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BLACK FRIDAY

Metrorail Will Open at 4 to Help Early Birds Get the Bargains

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By Eric M. Weiss
Washington Post Staff Writer
Thursday, November 27, 2008

Metro will start running trains an hour earlier tomorrow -- at 4 a.m. -- to accommodate early shoppers looking for Black Friday bargains on what is traditionally the busiest shopping day of the year.

The announcement came as the Washington region experienced a smooth getaway yesterday, with travelers heading into and out of the area for the Thanksgiving weekend.

Travelers and transportation officials described a busy but orderly day on highways, in airport terminals and on the rails.

"It's busy but not crowded," Tara Hamilton, spokeswoman for the authority that runs Dulles International and Reagan National airports, said yesterday afternoon. "The weather is cooperating."

"Looks like we're making out okay so far," said Chuck Gischler of the Maryland State Highway Administration, which scheduled extra safety patrols and suspended all planned lane closures.

Amtrak spokeswoman Karina Romero said only slight delays were reported.

But tomorrow, the traffic will turn toward malls and shopping centers. Metrorail is helping shoppers get to the stores before they open and all the specials are sold out. For the first time, the Metro system will begin service at 4 a.m. to help shoppers get to stores that open before dawn.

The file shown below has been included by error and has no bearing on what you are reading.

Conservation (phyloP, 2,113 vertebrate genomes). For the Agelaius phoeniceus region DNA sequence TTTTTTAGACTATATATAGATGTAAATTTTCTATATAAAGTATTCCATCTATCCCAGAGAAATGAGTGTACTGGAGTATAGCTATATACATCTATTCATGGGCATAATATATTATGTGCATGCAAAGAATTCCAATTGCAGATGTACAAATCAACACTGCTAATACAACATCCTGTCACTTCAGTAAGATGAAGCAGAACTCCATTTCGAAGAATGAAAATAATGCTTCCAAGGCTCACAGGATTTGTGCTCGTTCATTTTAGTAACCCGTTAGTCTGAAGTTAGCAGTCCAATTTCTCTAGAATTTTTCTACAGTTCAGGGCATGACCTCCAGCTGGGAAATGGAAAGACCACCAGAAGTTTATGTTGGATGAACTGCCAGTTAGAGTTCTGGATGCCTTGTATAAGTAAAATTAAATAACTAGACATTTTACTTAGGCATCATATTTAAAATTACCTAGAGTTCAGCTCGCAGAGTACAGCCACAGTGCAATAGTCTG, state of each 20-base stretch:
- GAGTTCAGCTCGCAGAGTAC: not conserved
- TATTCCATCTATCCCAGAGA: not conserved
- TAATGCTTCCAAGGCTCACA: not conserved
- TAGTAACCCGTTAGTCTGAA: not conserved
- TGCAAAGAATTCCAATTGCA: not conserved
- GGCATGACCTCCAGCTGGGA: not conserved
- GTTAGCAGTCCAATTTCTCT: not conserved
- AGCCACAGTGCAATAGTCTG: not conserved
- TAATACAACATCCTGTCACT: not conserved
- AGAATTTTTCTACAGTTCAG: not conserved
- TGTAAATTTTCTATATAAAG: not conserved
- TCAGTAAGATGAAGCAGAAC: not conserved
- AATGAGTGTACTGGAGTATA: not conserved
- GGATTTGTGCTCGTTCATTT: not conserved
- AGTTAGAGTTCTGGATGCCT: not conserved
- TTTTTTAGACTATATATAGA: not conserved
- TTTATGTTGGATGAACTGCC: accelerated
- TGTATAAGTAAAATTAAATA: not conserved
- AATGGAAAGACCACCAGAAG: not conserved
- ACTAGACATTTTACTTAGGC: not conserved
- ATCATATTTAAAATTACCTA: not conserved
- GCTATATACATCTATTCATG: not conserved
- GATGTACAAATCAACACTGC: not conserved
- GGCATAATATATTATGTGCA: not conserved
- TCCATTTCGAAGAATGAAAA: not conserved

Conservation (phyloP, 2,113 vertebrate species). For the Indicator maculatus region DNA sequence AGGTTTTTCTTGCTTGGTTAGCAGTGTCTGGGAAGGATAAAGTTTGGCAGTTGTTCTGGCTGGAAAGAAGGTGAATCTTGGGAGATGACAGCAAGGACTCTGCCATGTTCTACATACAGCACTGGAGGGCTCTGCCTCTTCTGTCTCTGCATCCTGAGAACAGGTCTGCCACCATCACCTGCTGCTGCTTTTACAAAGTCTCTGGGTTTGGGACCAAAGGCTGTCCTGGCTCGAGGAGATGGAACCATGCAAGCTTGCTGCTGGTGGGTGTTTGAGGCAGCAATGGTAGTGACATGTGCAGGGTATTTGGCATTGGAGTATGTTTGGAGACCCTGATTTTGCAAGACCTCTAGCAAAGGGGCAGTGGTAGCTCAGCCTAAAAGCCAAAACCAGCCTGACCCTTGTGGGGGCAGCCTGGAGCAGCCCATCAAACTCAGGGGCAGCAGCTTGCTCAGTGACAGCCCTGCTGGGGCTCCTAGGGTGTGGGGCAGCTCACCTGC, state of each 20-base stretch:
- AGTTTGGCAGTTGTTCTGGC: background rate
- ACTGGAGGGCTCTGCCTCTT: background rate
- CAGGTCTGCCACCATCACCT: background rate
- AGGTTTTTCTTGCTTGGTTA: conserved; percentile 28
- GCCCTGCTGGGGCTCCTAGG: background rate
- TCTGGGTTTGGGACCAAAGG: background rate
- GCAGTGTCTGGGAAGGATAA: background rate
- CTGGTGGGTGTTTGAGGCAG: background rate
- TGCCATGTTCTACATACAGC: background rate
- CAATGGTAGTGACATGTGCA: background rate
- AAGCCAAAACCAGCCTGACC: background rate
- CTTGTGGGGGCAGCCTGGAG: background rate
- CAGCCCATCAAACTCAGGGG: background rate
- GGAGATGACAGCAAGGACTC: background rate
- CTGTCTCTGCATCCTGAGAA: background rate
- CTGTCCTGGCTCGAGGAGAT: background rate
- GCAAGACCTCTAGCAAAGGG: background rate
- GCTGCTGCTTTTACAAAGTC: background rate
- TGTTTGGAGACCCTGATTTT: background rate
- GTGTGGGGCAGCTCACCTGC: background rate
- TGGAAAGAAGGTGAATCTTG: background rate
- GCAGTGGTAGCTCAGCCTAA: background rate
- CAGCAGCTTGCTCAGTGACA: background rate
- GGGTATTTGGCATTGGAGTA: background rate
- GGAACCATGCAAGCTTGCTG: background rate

D.C. Council member Jim Graham (D-Ward 1), who is also on the Metro board, said the District would pay an extra $27,000 to open the system an hour earlier.

Best Buy in Columbia Heights, in Graham's ward, will open at 5 a.m. tomorrow instead of the normal 9. A nearby Target nearby will open at 6 a.m. instead of 8.

"This is the first Black Friday since this neighborhood shopping center opened in March," Graham said in a statement. "We are happy to offer a unique holiday shopping option inside the District."

Metro spokesman Steven Taubenkibel said the system frequently opens early for special events, such as marathons and marches. On Saturday, the system opened early to accommodate a march for the homeless. But Taubenkibel said he could not recall a time when the system was opened earlier for shopping.

Metro officials said that because many workers are taking the day off tomorrow, parking spaces at Metro lots and garages should be plentiful.


© 2008 The Washington Post Company

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